The key, says Shah is being able to delegate enough work to be able to plan sufficiently.

4. They get lost in the moment and stop learning and understanding

Talk to any analyst for five minutes, and you'll inevitably hear the term 'steep learning curve'. The first three years on the job can be brutal, but you simply can't stop progressing once you hit associate, says Shah.

"The silver lining of being an associate, despite the increased responsibility, is that you'll be able to delegate some of the more medial or repetitive tasks," says Shah. "The key with moving to associate is being able to solve the problems on your own and really understanding them."

"You’re still years away from running the show, but your primary focus is no longer 'what are we doing?' but rather 'why are we doing it?," says Franczyk. "A good analyst can succeed by producing a perfectly functioning model. An associate needs to be able to understand, and have a view, on what the output shows."

5. They think like an associate, instead of a VP

By the time you're in your final year as an analyst, you "already be working at associate level," according to the head of HR at one US bulge bracket investment bank. When you make it to associate, your focus should be on what it takes to make to VP.

"The big deal about making associate is that you are now officially on the seniority escalator and need to start behaving as if you want to do the next level," says Kevin Rodgers, the former global head of FX at Deutsche Bank, who is now an author and market commentator.

"The biggest slip up is that employees kind of expect the promotion as a matter of course simply for having lived long enough. It doesn’t work like that," he says. "To be an associate means that you are aiming to be a VP and sort of acting that way. Similarly, a VP promotion means you a starting to act a bit like a director - and so on. So just sitting back and doing what you are told is the easiest way to be overlooked."


Photo: Getty Images

AUTHORPaul Clarke
  • ne
    29 April 2010

    Been at Goldman. In my opninion what it takes to get to an associate, hard work and know the right people.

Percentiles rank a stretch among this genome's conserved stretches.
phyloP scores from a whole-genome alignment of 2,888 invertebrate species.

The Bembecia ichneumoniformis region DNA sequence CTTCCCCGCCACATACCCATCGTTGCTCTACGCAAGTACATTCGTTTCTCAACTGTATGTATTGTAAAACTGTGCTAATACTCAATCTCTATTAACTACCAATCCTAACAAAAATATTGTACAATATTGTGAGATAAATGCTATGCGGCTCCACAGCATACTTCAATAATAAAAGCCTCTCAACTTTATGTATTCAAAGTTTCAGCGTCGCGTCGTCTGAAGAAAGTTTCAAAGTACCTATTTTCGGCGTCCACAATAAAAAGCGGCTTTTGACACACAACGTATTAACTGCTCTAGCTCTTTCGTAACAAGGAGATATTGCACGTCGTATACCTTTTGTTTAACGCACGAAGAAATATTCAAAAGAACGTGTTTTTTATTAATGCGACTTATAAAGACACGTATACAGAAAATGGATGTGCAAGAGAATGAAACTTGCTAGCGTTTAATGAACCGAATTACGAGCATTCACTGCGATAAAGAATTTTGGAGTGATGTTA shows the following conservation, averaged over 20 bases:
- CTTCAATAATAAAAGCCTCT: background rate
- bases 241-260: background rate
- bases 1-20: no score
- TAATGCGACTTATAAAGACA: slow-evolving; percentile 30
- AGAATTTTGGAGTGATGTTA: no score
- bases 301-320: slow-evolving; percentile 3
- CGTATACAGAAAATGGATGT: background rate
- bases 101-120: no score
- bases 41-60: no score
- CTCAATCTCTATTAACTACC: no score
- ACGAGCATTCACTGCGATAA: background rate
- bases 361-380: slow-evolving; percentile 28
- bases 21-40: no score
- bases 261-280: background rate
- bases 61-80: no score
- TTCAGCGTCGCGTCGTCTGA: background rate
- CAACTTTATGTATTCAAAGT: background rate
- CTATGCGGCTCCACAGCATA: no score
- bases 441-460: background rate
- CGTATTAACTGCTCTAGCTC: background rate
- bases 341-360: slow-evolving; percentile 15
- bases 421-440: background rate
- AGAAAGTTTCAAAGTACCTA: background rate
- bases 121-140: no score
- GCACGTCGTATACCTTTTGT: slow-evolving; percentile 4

Also as someone stated be nice to colleagues, even though most of them are very unpleasent.
    You basically have got to be nice to people, yet not appear like you not a dog.
    You also have to be prepared to work hard and long hours. 60 per week. and also tolerate abuse from fellow workers.

  • An
    27 June 2007

    "People who work in I-banking are simply losing their youth - the lost years won't come back so enjoy life while you can. Money is not everything."

    Totally agree. I worked my nuts off to get a job in trading. Then I was told my standard working hours would be 7am to 8pm (oh and no-one takes their holidays). If you include traveling, this only leaves time for sleep. By the time I'd have left with my bundles of money, I would have lost most of my youth (not to mention the extra stress related aging)

  • SJ
    12 May 2007

    YES! Smart kids become traders! Or maybe Sales?

  • An
    1 May 2007

    Can anyone advise of the various packages offered A-to-A's? particularly keen on additional vacation time (some firms offer up to 6 weeks) in Europe. any official bits would be very much appreciated.

  • St
    Steve Miller
    21 April 2007

    I-Banking is for brainless corporate tools. Smart kids become traders.

    The major problem with trading is that the income is much more performance-dependent, and thus, most wannabe traders will fail. However, "star" traders get such fat compensations that it would make IB lose their little hours of sleep. IB is boring, the hours are very long, but at least all i-bankers make money.